Can machines think? That's what renowned mathematician Alan Turing sought to understand back in the 1950s when he created an imitation game to find out if a human interrogator could tell a human from a machine based solely on conversation deprived of physical cues. The Turing test was introduced to determine a machine's ability to show intelligent behavior that is equivalent to or even indistinguishable from that of a human. Turing mainly cared about whether machines could match up to humans' intellectual capacities.
But there is more to being human than intellectual prowess, so researchers from the Center for Complex Systems and Brain Sciences (CCSBS) in the Charles E. Schmidt College of Science at Florida Atlantic University set out to answer the question: "How does it 'feel' to interact behaviorally with a machine?"
They created the equivalent of an "emotional" Turing test, and developed a virtual partner that is able to elicit emotional responses from its human partner while the pair engages in behavioral coordination in real-time.
Results of the study, titled "Enhanced Emotional Responses during Social Coordination with a Virtual Partner," are recently published in the International Journal of Psychophysiology. The researchers designed the virtual partner so that its behavior is governed by mathematical models of human-to-human interactions in a way that enables humans to interact with the mathematical description of their social selves.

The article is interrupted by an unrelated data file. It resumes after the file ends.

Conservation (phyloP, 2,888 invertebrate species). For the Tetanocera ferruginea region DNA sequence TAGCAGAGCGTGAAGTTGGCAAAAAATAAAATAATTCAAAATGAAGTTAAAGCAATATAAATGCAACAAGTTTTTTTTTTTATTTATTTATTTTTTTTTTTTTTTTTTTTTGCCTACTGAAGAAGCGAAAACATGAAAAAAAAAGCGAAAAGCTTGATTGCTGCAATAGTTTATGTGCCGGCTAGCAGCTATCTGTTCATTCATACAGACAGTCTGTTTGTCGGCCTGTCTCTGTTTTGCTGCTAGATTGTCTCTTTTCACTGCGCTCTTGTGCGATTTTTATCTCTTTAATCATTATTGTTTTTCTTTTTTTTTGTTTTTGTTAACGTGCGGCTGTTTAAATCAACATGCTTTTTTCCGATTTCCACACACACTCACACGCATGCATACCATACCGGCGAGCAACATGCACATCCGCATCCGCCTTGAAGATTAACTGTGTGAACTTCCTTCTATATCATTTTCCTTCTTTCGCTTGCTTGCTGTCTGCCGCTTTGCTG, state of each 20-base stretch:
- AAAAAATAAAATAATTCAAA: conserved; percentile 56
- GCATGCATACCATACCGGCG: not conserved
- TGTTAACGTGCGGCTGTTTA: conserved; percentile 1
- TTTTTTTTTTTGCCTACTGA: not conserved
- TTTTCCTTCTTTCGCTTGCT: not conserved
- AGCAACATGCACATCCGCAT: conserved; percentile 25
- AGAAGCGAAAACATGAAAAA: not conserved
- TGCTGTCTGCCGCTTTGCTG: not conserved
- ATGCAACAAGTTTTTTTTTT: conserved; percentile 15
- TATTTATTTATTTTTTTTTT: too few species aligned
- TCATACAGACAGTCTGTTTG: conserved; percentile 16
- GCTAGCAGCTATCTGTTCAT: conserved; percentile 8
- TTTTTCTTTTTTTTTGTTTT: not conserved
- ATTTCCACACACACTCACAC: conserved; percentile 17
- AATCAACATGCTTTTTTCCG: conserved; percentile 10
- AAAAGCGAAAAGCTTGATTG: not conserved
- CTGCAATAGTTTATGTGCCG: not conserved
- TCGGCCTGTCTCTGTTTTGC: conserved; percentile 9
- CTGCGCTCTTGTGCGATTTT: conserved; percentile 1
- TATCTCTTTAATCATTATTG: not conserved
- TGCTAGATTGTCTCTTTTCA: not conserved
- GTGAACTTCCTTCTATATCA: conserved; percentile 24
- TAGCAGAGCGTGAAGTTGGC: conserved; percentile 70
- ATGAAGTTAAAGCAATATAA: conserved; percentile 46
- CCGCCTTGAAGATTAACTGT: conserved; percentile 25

"Our study shows that humans exhibited greater emotional arousal when they thought the virtual partner was a human and not a machine, even though in all cases, it was a machine that they were interacting with," said Mengsen Zhang, lead author and a Ph.D. student in FAU's CCSBS. "Maybe we can think of intelligence in terms of coordinated motion within and between brains."
The virtual partner is a key part of a paradigm developed at FAU called the Human Dynamic Clamp -- a state-of-the-art human machine interface technology that allows humans to interact with a computational model that behaves very much like humans themselves. In simple experiments, the model -- on receiving input from human movement -- drives an image of a moving hand which is displayed on a video screen. To complete the reciprocal coupling, the subject sees and coordinates with the moving image as if it were a real person observed through a video circuit. This social "surrogate" can be precisely tuned and controlled -- both by the experimenter and by the input from the human subject.
"The behaviors that gave rise to that distinctive emotional arousal were simple finger movements, not events like facial expressions for example, known to convey emotion," said Emmanuelle Tognoli, Ph.D., co-author and associate research professor in FAU's CCSBS. "So the findings are rather startling at first."
Earlier this year, 100 million people watched a Google-owned computer beat a (human) champion at Go, the world’s most complicated board game. So how did the machine triumph, and what are the implications for the struggle between man and machine?